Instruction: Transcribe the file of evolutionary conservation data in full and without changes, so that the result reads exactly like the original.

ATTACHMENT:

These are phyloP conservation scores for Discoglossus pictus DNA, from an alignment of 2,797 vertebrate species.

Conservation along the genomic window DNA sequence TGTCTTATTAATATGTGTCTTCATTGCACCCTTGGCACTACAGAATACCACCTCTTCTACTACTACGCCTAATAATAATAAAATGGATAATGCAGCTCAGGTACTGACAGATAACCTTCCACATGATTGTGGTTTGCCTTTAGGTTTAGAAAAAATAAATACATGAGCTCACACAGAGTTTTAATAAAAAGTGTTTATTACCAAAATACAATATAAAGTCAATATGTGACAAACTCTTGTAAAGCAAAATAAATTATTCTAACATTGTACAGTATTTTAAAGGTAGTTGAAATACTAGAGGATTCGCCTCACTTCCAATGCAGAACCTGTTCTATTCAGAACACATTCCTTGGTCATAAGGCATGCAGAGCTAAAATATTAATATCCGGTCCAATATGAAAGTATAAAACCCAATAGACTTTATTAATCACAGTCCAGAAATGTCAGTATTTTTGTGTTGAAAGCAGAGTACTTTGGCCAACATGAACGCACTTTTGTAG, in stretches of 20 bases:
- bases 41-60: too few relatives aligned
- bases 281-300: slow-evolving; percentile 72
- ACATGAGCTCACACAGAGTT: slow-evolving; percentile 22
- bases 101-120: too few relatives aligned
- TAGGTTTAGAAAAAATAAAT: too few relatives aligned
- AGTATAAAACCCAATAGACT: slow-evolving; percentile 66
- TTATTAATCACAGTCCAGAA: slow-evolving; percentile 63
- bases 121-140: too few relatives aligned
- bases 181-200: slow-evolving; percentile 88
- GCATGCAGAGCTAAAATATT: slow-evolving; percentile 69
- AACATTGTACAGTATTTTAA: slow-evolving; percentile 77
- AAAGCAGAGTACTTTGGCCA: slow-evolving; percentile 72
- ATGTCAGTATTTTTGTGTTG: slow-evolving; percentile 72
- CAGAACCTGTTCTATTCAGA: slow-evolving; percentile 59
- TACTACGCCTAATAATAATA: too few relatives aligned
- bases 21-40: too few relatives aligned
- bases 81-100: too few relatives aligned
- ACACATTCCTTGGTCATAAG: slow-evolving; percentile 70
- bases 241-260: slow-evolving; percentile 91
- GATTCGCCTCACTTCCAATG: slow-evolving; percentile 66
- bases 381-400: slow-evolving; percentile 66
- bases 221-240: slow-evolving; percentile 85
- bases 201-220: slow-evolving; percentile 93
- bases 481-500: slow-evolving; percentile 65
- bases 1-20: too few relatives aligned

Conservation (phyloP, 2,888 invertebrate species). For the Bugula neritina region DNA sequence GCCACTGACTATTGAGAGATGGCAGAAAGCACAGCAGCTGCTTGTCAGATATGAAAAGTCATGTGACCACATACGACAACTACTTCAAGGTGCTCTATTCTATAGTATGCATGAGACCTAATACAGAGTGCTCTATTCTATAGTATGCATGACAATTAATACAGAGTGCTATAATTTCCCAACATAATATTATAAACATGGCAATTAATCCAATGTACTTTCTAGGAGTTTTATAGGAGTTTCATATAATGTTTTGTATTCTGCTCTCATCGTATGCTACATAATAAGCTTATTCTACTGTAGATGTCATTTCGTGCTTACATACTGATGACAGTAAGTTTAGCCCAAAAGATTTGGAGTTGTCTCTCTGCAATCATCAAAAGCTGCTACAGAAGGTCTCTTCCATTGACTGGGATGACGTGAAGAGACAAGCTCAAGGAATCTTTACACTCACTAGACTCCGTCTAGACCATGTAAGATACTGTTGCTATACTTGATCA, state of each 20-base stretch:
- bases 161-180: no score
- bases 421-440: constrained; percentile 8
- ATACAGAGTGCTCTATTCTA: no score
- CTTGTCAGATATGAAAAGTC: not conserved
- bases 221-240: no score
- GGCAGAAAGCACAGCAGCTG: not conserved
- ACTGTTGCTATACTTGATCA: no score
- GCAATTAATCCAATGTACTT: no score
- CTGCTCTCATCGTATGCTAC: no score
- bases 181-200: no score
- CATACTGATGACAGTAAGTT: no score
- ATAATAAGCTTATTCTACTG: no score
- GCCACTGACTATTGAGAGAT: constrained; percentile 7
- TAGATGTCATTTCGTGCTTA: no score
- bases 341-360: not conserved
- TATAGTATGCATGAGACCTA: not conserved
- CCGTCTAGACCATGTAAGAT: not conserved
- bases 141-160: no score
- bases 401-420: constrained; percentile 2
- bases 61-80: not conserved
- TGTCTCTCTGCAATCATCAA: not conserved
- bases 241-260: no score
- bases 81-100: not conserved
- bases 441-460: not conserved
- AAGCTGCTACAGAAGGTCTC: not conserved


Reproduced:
These are phyloP conservation scores for Discoglossus pictus DNA, from an alignment of 2,797 vertebrate species.

Conservation along the genomic window DNA sequence TGTCTTATTAATATGTGTCTTCATTGCACCCTTGGCACTACAGAATACCACCTCTTCTACTACTACGCCTAATAATAATAAAATGGATAATGCAGCTCAGGTACTGACAGATAACCTTCCACATGATTGTGGTTTGCCTTTAGGTTTAGAAAAAATAAATACATGAGCTCACACAGAGTTTTAATAAAAAGTGTTTATTACCAAAATACAATATAAAGTCAATATGTGACAAACTCTTGTAAAGCAAAATAAATTATTCTAACATTGTACAGTATTTTAAAGGTAGTTGAAATACTAGAGGATTCGCCTCACTTCCAATGCAGAACCTGTTCTATTCAGAACACATTCCTTGGTCATAAGGCATGCAGAGCTAAAATATTAATATCCGGTCCAATATGAAAGTATAAAACCCAATAGACTTTATTAATCACAGTCCAGAAATGTCAGTATTTTTGTGTTGAAAGCAGAGTACTTTGGCCAACATGAACGCACTTTTGTAG, in stretches of 20 bases:
- bases 41-60: too few relatives aligned
- bases 281-300: slow-evolving; percentile 72
- ACATGAGCTCACACAGAGTT: slow-evolving; percentile 22
- bases 101-120: too few relatives aligned
- TAGGTTTAGAAAAAATAAAT: too few relatives aligned
- AGTATAAAACCCAATAGACT: slow-evolving; percentile 66
- TTATTAATCACAGTCCAGAA: slow-evolving; percentile 63
- bases 121-140: too few relatives aligned
- bases 181-200: slow-evolving; percentile 88
- GCATGCAGAGCTAAAATATT: slow-evolving; percentile 69
- AACATTGTACAGTATTTTAA: slow-evolving; percentile 77
- AAAGCAGAGTACTTTGGCCA: slow-evolving; percentile 72
- ATGTCAGTATTTTTGTGTTG: slow-evolving; percentile 72
- CAGAACCTGTTCTATTCAGA: slow-evolving; percentile 59
- TACTACGCCTAATAATAATA: too few relatives aligned
- bases 21-40: too few relatives aligned
- bases 81-100: too few relatives aligned
- ACACATTCCTTGGTCATAAG: slow-evolving; percentile 70
- bases 241-260: slow-evolving; percentile 91
- GATTCGCCTCACTTCCAATG: slow-evolving; percentile 66
- bases 381-400: slow-evolving; percentile 66
- bases 221-240: slow-evolving; percentile 85
- bases 201-220: slow-evolving; percentile 93
- bases 481-500: slow-evolving; percentile 65
- bases 1-20: too few relatives aligned

Conservation (phyloP, 2,888 invertebrate species). For the Bugula neritina region DNA sequence GCCACTGACTATTGAGAGATGGCAGAAAGCACAGCAGCTGCTTGTCAGATATGAAAAGTCATGTGACCACATACGACAACTACTTCAAGGTGCTCTATTCTATAGTATGCATGAGACCTAATACAGAGTGCTCTATTCTATAGTATGCATGACAATTAATACAGAGTGCTATAATTTCCCAACATAATATTATAAACATGGCAATTAATCCAATGTACTTTCTAGGAGTTTTATAGGAGTTTCATATAATGTTTTGTATTCTGCTCTCATCGTATGCTACATAATAAGCTTATTCTACTGTAGATGTCATTTCGTGCTTACATACTGATGACAGTAAGTTTAGCCCAAAAGATTTGGAGTTGTCTCTCTGCAATCATCAAAAGCTGCTACAGAAGGTCTCTTCCATTGACTGGGATGACGTGAAGAGACAAGCTCAAGGAATCTTTACACTCACTAGACTCCGTCTAGACCATGTAAGATACTGTTGCTATACTTGATCA, state of each 20-base stretch:
- bases 161-180: no score
- bases 421-440: constrained; percentile 8
- ATACAGAGTGCTCTATTCTA: no score
- CTTGTCAGATATGAAAAGTC: not conserved
- bases 221-240: no score
- GGCAGAAAGCACAGCAGCTG: not conserved
- ACTGTTGCTATACTTGATCA: no score
- GCAATTAATCCAATGTACTT: no score
- CTGCTCTCATCGTATGCTAC: no score
- bases 181-200: no score
- CATACTGATGACAGTAAGTT: no score
- ATAATAAGCTTATTCTACTG: no score
- GCCACTGACTATTGAGAGAT: constrained; percentile 7
- TAGATGTCATTTCGTGCTTA: no score
- bases 341-360: not conserved
- TATAGTATGCATGAGACCTA: not conserved
- CCGTCTAGACCATGTAAGAT: not conserved
- bases 141-160: no score
- bases 401-420: constrained; percentile 2
- bases 61-80: not conserved
- TGTCTCTCTGCAATCATCAA: not conserved
- bases 241-260: no score
- bases 81-100: not conserved
- bases 441-460: not conserved
- AAGCTGCTACAGAAGGTCTC: not conserved